Thursday, July 23, 2009

Survival of the baddest

I was plopped on the sofa, enjoying my morning Isosource cocktail while watching an episode of The Bob Newhart Show and speculating on Carol's true gender when I spotted something large and furry fluttering in the corner of my eye.

At first I thought a bat was hovering over my kitchen table. After putting down my can of Isosource and moving cautiously toward the kitchen, I realized it wasn't a bat at all. It was the biggest fly I had ever laid my eyes upon.

The fly was drawn to my kitchen light, meandering in an erratic pattern just above my head. I figured it either had a blood alcohol level of .05 or it was texting while buzzing.

I didn't know or care how the fly had gotten into my apartment; all I knew was that I wanted it out. If only I had splurged on that fly swatter G-tube attachment that I saw the other day while leafing through Down the Hatch: G-Tubers Quarterly.

Negotiating with the beast was out of the question.

What if the fly landed on my chest while I slept and spotted my trach with one of its 500 eyes? It might get curious about what was beyond the dark hole and peek inside.

The fly was too big to fit in my trach, but like a lot of living beings, it probably had a misguided perception of the size of its thighs. The fly could attempt to enter my trach, and then get stuck halfway to my throat.

The humane act would be to stun the fly and then toss it out the window. There it would lie quietly in the weeds below my balcony for a while and then, after regaining its strength, it would limp off to a more benign environment —say, the Dumpster near my bedroom window.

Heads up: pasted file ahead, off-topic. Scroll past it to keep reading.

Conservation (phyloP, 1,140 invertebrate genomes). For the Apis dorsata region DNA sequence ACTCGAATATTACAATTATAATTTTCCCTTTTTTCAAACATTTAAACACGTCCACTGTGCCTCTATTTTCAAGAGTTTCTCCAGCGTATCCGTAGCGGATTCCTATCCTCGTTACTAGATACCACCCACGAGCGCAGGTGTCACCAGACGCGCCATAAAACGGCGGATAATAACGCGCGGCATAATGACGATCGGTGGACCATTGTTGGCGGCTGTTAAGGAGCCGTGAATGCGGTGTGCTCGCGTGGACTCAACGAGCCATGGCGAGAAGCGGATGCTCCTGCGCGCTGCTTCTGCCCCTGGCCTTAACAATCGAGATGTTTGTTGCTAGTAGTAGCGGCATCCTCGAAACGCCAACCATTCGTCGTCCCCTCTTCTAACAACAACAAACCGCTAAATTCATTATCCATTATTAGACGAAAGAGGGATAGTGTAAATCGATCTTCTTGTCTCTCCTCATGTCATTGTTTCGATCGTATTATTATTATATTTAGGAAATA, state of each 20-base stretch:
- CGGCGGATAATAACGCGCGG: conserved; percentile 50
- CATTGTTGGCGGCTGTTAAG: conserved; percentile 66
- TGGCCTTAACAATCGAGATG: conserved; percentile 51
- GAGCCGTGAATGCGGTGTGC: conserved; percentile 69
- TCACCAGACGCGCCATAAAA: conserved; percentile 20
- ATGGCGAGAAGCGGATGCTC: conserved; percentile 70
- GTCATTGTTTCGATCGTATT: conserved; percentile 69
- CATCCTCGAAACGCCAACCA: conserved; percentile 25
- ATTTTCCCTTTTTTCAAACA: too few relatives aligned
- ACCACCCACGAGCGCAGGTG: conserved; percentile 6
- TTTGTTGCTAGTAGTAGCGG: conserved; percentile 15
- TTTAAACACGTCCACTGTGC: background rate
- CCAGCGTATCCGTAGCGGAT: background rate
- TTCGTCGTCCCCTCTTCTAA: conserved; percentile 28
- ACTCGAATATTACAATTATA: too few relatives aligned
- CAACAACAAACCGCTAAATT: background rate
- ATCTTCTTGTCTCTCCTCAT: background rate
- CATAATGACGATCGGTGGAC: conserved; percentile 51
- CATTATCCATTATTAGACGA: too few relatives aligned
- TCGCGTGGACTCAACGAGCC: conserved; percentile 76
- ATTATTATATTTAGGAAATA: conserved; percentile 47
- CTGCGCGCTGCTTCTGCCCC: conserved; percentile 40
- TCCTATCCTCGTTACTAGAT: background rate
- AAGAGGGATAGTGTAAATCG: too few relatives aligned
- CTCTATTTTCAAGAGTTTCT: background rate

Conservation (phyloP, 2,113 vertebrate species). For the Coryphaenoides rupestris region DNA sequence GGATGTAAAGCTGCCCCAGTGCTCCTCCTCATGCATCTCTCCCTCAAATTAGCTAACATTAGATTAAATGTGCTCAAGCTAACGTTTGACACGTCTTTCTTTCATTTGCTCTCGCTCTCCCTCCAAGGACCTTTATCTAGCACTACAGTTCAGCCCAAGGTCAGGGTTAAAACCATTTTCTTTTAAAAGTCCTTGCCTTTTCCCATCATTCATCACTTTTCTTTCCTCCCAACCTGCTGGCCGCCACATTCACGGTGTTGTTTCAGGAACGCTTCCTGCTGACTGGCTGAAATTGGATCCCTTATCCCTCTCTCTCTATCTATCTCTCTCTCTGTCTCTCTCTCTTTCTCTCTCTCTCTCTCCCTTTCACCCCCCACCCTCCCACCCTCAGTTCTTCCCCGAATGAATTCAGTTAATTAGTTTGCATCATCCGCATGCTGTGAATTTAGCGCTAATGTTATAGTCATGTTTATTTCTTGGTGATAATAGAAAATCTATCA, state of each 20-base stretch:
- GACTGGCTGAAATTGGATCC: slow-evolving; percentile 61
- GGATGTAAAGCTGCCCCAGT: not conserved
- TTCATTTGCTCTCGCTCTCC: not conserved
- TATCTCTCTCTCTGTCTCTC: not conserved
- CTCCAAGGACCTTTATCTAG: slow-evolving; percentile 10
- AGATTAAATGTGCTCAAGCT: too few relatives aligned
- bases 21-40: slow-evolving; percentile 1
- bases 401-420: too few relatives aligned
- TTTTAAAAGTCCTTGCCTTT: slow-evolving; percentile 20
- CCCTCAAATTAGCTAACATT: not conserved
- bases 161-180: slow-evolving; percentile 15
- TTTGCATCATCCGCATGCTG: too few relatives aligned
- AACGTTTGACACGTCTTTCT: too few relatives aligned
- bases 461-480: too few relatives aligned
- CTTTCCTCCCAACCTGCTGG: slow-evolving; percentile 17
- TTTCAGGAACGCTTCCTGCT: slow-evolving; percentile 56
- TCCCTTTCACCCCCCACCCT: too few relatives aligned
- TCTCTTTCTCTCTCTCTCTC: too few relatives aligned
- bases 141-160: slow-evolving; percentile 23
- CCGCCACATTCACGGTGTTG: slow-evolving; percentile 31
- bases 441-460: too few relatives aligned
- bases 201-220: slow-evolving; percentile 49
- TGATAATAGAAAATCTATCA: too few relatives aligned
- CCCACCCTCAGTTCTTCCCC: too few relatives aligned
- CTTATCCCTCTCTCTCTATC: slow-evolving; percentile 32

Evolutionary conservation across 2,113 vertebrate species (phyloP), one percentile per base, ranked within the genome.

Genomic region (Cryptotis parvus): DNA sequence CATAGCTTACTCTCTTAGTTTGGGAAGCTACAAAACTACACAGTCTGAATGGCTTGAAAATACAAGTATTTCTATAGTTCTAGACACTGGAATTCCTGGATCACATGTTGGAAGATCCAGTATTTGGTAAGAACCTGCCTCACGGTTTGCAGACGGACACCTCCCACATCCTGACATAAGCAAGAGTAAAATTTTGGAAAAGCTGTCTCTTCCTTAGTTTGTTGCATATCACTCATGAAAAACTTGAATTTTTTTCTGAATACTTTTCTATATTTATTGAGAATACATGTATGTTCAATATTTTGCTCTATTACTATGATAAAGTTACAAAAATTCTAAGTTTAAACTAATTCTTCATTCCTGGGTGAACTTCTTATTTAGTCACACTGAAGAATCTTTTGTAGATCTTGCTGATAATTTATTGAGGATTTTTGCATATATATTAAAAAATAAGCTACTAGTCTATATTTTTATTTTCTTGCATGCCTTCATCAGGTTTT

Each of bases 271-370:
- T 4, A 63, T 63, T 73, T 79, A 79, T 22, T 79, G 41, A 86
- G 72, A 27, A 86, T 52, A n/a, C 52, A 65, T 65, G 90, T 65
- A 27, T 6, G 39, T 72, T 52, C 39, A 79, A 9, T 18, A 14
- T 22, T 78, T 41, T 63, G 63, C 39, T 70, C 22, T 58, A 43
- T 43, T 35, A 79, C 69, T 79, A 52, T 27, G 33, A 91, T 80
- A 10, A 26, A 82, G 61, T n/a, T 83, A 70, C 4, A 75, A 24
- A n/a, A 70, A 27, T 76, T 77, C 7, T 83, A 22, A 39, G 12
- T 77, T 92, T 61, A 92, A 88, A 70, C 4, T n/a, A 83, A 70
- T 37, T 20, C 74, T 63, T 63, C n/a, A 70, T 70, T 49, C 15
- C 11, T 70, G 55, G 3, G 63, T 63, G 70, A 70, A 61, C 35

As I crept up on the fly, I reached for a newspaper to roll up and take a whack at it, but then tossed it aside. The paper happened to be the L.A. Times and God knows that the Times no longer has the heft to pass for a defensive weapon against a fly.

Then I opened a binder that I use for storing receipts from my medical appointments and tried to capture the fly by slamming the covers shut.

Blame the Isosource for making me inebriated with aggression. Reader, I slapped the binder shut and flattened the lil' menace.

When I opened the binder, a few of the fly's legs were still twitching, so I slapped the binder again, only harder.

I know what you're thinking: Dude, you're such a hypocrite.

Here I am, waging the fight of my life against cancer and yet I'm willing to glibly snuff another creature's life. What gives me that right? That fly might have had a family or a position of respect in the insect community. Maybe it was a direct descendant of Vincent Price or even Jeff Goldblum.

I don't care. Go on, report me to PETA so they can thunder down on me just like they did with President Obama. I have enough problems without also having to worry about my home being overrun with flies. I killed the bugger and given another chance I would kill again.

Cancer, let that being a warning to you. You won't get a smidgen of mercy from me, either.


  1. Paul
    This made me laugh so loud.. bloody fly, how dare it!!
    you do realise now though that you could have animal rights knocking on your door... get rid of the evidence quick, feed its body to the cat or something.

    Hope your doing ok apart from this pesky beast xx

  2. Hi Tracey

    I dispatched the fly carcass into one of my empty cans of Isosource and immediately tossed it into the Dumpster at my building. Not a wise move if I intend to cover up my tracks . . . I'm sure that I'm the only Isosource user in my apartment complex.

    Thanks for reading